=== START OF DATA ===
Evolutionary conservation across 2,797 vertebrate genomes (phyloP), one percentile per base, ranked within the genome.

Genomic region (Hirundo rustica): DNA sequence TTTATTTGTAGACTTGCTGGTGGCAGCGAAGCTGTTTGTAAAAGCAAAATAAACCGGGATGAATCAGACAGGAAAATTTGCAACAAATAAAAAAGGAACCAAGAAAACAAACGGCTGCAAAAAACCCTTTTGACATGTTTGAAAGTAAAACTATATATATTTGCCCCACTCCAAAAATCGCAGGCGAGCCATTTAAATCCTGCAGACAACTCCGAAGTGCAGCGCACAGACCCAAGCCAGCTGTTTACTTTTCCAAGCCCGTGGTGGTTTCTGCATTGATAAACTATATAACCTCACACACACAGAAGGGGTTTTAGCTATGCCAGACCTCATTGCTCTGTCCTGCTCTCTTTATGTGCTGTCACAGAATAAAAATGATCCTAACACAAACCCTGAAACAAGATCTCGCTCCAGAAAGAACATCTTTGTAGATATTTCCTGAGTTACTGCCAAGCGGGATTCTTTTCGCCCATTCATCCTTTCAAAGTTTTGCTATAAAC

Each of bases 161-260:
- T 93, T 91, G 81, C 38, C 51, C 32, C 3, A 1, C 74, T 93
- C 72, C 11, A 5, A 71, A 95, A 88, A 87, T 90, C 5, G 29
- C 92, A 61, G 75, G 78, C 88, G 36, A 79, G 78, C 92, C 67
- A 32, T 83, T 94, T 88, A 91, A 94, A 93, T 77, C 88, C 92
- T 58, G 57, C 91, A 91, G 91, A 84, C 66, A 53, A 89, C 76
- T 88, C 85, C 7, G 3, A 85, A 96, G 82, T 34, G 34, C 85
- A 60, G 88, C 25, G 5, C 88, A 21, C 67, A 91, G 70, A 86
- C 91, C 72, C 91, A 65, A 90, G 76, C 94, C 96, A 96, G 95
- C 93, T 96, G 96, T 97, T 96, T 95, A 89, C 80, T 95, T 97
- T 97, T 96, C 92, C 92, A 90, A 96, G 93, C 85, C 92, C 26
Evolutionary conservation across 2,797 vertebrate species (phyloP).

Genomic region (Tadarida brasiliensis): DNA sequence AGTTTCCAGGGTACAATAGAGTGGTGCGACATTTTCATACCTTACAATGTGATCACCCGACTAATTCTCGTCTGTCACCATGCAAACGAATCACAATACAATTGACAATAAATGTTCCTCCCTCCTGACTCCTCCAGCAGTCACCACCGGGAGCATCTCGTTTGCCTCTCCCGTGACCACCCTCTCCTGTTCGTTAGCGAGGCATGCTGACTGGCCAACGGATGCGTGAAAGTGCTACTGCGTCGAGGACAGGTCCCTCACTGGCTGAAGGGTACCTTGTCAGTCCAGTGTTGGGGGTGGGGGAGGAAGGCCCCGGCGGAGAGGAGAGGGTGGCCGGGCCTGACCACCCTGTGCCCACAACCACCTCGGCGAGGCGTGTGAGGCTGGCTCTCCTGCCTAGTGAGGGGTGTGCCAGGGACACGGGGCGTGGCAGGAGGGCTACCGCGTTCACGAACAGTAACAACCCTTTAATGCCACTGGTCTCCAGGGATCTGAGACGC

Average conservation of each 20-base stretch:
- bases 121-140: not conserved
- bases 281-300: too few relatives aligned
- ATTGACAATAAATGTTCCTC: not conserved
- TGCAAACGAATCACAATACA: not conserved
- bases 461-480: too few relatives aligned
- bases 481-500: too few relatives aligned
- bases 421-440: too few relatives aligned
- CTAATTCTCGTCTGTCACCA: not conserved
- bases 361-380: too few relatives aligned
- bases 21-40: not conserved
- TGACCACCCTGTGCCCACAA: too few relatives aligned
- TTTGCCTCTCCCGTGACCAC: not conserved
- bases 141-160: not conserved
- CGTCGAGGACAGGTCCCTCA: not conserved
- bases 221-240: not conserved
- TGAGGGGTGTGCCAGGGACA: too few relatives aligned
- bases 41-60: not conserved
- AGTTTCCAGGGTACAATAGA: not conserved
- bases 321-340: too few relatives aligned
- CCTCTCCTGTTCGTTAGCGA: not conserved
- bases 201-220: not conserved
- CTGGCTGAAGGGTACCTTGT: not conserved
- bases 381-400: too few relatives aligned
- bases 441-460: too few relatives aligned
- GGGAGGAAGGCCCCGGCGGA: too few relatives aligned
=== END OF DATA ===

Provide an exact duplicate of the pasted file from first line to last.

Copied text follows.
Evolutionary conservation across 2,797 vertebrate genomes (phyloP), one percentile per base, ranked within the genome.

Genomic region (Hirundo rustica): DNA sequence TTTATTTGTAGACTTGCTGGTGGCAGCGAAGCTGTTTGTAAAAGCAAAATAAACCGGGATGAATCAGACAGGAAAATTTGCAACAAATAAAAAAGGAACCAAGAAAACAAACGGCTGCAAAAAACCCTTTTGACATGTTTGAAAGTAAAACTATATATATTTGCCCCACTCCAAAAATCGCAGGCGAGCCATTTAAATCCTGCAGACAACTCCGAAGTGCAGCGCACAGACCCAAGCCAGCTGTTTACTTTTCCAAGCCCGTGGTGGTTTCTGCATTGATAAACTATATAACCTCACACACACAGAAGGGGTTTTAGCTATGCCAGACCTCATTGCTCTGTCCTGCTCTCTTTATGTGCTGTCACAGAATAAAAATGATCCTAACACAAACCCTGAAACAAGATCTCGCTCCAGAAAGAACATCTTTGTAGATATTTCCTGAGTTACTGCCAAGCGGGATTCTTTTCGCCCATTCATCCTTTCAAAGTTTTGCTATAAAC

Each of bases 161-260:
- T 93, T 91, G 81, C 38, C 51, C 32, C 3, A 1, C 74, T 93
- C 72, C 11, A 5, A 71, A 95, A 88, A 87, T 90, C 5, G 29
- C 92, A 61, G 75, G 78, C 88, G 36, A 79, G 78, C 92, C 67
- A 32, T 83, T 94, T 88, A 91, A 94, A 93, T 77, C 88, C 92
- T 58, G 57, C 91, A 91, G 91, A 84, C 66, A 53, A 89, C 76
- T 88, C 85, C 7, G 3, A 85, A 96, G 82, T 34, G 34, C 85
- A 60, G 88, C 25, G 5, C 88, A 21, C 67, A 91, G 70, A 86
- C 91, C 72, C 91, A 65, A 90, G 76, C 94, C 96, A 96, G 95
- C 93, T 96, G 96, T 97, T 96, T 95, A 89, C 80, T 95, T 97
- T 97, T 96, C 92, C 92, A 90, A 96, G 93, C 85, C 92, C 26
Evolutionary conservation across 2,797 vertebrate species (phyloP).

Genomic region (Tadarida brasiliensis): DNA sequence AGTTTCCAGGGTACAATAGAGTGGTGCGACATTTTCATACCTTACAATGTGATCACCCGACTAATTCTCGTCTGTCACCATGCAAACGAATCACAATACAATTGACAATAAATGTTCCTCCCTCCTGACTCCTCCAGCAGTCACCACCGGGAGCATCTCGTTTGCCTCTCCCGTGACCACCCTCTCCTGTTCGTTAGCGAGGCATGCTGACTGGCCAACGGATGCGTGAAAGTGCTACTGCGTCGAGGACAGGTCCCTCACTGGCTGAAGGGTACCTTGTCAGTCCAGTGTTGGGGGTGGGGGAGGAAGGCCCCGGCGGAGAGGAGAGGGTGGCCGGGCCTGACCACCCTGTGCCCACAACCACCTCGGCGAGGCGTGTGAGGCTGGCTCTCCTGCCTAGTGAGGGGTGTGCCAGGGACACGGGGCGTGGCAGGAGGGCTACCGCGTTCACGAACAGTAACAACCCTTTAATGCCACTGGTCTCCAGGGATCTGAGACGC

Average conservation of each 20-base stretch:
- bases 121-140: not conserved
- bases 281-300: too few relatives aligned
- ATTGACAATAAATGTTCCTC: not conserved
- TGCAAACGAATCACAATACA: not conserved
- bases 461-480: too few relatives aligned
- bases 481-500: too few relatives aligned
- bases 421-440: too few relatives aligned
- CTAATTCTCGTCTGTCACCA: not conserved
- bases 361-380: too few relatives aligned
- bases 21-40: not conserved
- TGACCACCCTGTGCCCACAA: too few relatives aligned
- TTTGCCTCTCCCGTGACCAC: not conserved
- bases 141-160: not conserved
- CGTCGAGGACAGGTCCCTCA: not conserved
- bases 221-240: not conserved
- TGAGGGGTGTGCCAGGGACA: too few relatives aligned
- bases 41-60: not conserved
- AGTTTCCAGGGTACAATAGA: not conserved
- bases 321-340: too few relatives aligned
- CCTCTCCTGTTCGTTAGCGA: not conserved
- bases 201-220: not conserved
- CTGGCTGAAGGGTACCTTGT: not conserved
- bases 381-400: too few relatives aligned
- bases 441-460: too few relatives aligned
- GGGAGGAAGGCCCCGGCGGA: too few relatives aligned